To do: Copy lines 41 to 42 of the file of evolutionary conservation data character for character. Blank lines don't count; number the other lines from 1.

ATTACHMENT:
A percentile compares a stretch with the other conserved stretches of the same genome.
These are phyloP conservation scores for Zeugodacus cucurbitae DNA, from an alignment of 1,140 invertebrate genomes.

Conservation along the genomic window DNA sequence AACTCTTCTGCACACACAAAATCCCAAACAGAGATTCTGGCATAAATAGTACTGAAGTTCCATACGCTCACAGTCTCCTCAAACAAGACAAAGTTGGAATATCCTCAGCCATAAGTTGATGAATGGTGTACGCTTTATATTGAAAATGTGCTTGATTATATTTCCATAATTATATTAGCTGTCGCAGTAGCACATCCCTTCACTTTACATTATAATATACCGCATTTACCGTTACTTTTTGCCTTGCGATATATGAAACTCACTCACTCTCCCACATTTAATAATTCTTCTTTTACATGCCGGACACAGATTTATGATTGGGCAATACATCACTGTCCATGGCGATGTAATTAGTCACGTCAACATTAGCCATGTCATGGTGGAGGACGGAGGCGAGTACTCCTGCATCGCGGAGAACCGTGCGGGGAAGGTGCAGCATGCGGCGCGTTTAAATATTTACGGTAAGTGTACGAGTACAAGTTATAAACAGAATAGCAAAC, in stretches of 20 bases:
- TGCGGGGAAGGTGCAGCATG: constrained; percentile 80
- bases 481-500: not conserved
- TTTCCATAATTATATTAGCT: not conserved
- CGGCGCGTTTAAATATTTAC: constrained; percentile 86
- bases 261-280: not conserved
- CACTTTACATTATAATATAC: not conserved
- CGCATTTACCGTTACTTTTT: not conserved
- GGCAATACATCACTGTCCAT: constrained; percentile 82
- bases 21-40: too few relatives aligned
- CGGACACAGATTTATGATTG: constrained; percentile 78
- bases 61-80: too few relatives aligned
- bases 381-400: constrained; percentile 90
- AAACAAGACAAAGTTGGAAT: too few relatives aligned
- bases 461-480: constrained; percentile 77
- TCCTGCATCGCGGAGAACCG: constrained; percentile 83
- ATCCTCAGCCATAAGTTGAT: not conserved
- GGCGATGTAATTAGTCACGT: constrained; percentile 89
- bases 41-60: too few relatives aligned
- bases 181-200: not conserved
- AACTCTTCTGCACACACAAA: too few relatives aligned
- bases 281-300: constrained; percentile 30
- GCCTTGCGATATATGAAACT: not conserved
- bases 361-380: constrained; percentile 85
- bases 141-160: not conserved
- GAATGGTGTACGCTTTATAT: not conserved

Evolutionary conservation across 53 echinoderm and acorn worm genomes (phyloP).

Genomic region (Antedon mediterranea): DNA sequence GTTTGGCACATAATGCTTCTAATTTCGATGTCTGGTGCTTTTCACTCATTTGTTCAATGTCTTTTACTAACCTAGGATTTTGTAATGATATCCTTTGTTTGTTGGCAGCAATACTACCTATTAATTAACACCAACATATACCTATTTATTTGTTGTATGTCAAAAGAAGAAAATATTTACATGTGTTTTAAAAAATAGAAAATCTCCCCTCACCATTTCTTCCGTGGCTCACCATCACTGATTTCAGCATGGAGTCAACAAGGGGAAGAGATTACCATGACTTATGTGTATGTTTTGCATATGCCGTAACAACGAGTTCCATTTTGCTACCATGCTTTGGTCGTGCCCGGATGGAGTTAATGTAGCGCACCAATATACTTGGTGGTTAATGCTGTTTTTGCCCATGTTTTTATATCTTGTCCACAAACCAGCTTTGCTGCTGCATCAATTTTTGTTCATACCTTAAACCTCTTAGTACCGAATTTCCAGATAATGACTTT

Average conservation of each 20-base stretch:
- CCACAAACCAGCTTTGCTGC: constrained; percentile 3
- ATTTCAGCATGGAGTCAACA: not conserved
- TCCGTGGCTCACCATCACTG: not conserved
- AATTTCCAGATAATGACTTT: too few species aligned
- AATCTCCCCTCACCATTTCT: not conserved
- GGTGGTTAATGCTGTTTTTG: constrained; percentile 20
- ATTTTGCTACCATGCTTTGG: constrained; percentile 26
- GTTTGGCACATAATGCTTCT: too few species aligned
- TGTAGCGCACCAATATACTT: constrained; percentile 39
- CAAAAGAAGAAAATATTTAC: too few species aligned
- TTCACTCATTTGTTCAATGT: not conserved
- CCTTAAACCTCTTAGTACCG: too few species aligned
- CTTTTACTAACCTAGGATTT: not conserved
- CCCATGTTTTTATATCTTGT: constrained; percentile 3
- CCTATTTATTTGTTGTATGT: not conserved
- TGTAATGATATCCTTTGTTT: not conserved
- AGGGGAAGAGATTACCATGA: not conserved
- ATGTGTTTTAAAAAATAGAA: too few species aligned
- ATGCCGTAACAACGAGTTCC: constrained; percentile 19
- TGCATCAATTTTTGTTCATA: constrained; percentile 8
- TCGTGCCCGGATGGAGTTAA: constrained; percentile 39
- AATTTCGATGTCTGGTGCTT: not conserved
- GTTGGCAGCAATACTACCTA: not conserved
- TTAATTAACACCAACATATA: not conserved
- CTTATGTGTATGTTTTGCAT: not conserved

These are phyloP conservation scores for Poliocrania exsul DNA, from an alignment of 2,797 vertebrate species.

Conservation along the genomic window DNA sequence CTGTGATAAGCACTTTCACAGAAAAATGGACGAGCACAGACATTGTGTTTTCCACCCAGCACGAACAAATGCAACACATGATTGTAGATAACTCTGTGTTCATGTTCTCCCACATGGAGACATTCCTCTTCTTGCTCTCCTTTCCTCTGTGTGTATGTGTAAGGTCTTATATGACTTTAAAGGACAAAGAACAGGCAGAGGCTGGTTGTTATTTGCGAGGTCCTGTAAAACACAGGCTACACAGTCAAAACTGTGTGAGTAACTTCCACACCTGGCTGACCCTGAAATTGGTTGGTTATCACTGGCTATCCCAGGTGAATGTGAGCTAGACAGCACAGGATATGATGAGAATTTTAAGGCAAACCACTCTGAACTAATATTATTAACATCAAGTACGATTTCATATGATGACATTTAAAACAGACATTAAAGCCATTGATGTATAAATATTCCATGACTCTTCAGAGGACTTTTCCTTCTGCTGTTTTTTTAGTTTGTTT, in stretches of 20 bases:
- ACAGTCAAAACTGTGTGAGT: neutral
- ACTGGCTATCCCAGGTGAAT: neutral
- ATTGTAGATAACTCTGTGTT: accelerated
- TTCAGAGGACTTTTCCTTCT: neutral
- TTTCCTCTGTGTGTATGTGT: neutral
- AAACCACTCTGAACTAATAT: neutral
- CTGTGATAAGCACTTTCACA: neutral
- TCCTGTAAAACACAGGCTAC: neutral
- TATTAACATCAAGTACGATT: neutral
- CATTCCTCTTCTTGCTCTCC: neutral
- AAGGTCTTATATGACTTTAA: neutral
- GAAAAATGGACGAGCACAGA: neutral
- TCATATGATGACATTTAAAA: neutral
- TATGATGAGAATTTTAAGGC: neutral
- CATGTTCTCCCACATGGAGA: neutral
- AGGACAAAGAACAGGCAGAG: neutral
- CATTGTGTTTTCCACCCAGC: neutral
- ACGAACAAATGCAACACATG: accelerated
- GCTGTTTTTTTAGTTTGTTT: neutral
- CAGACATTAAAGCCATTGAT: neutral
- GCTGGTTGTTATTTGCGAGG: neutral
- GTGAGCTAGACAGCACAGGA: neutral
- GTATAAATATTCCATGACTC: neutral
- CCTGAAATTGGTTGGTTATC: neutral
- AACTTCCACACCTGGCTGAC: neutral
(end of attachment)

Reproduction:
- CAAAAGAAGAAAATATTTAC: too few species aligned
- TTCACTCATTTGTTCAATGT: not conserved